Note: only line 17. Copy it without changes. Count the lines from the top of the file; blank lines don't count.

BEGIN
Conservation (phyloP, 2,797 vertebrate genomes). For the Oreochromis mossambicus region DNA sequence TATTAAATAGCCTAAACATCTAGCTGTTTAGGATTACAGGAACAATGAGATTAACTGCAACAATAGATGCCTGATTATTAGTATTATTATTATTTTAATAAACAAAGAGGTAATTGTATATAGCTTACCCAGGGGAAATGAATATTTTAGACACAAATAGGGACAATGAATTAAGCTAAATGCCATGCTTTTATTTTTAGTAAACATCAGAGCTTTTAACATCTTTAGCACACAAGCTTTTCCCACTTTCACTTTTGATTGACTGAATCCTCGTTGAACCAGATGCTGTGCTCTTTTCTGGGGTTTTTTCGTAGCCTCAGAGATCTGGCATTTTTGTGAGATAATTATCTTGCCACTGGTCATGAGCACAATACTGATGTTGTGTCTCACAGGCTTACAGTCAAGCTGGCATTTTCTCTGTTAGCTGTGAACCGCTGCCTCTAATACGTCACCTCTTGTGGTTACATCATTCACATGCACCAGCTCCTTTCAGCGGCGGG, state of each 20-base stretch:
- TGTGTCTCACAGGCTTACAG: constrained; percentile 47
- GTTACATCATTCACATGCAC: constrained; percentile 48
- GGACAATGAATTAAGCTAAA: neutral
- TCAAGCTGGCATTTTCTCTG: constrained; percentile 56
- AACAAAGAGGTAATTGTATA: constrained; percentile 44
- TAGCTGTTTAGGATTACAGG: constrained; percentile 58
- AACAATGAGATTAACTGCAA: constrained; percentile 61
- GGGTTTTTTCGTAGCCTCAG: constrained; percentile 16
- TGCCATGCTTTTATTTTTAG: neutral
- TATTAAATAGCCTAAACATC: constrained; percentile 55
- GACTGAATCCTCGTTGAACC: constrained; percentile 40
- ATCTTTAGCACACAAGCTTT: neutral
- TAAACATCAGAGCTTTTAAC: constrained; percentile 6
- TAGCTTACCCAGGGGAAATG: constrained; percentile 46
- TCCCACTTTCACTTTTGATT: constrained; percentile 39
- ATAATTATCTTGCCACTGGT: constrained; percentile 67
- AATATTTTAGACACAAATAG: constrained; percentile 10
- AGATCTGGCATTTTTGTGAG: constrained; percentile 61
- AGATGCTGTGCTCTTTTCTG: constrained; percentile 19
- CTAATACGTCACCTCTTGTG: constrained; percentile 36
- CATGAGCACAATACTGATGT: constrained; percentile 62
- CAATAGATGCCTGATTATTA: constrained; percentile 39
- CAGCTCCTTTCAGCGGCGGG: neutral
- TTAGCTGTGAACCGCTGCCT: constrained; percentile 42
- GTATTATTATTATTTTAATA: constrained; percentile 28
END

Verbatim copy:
- ATAATTATCTTGCCACTGGT: constrained; percentile 67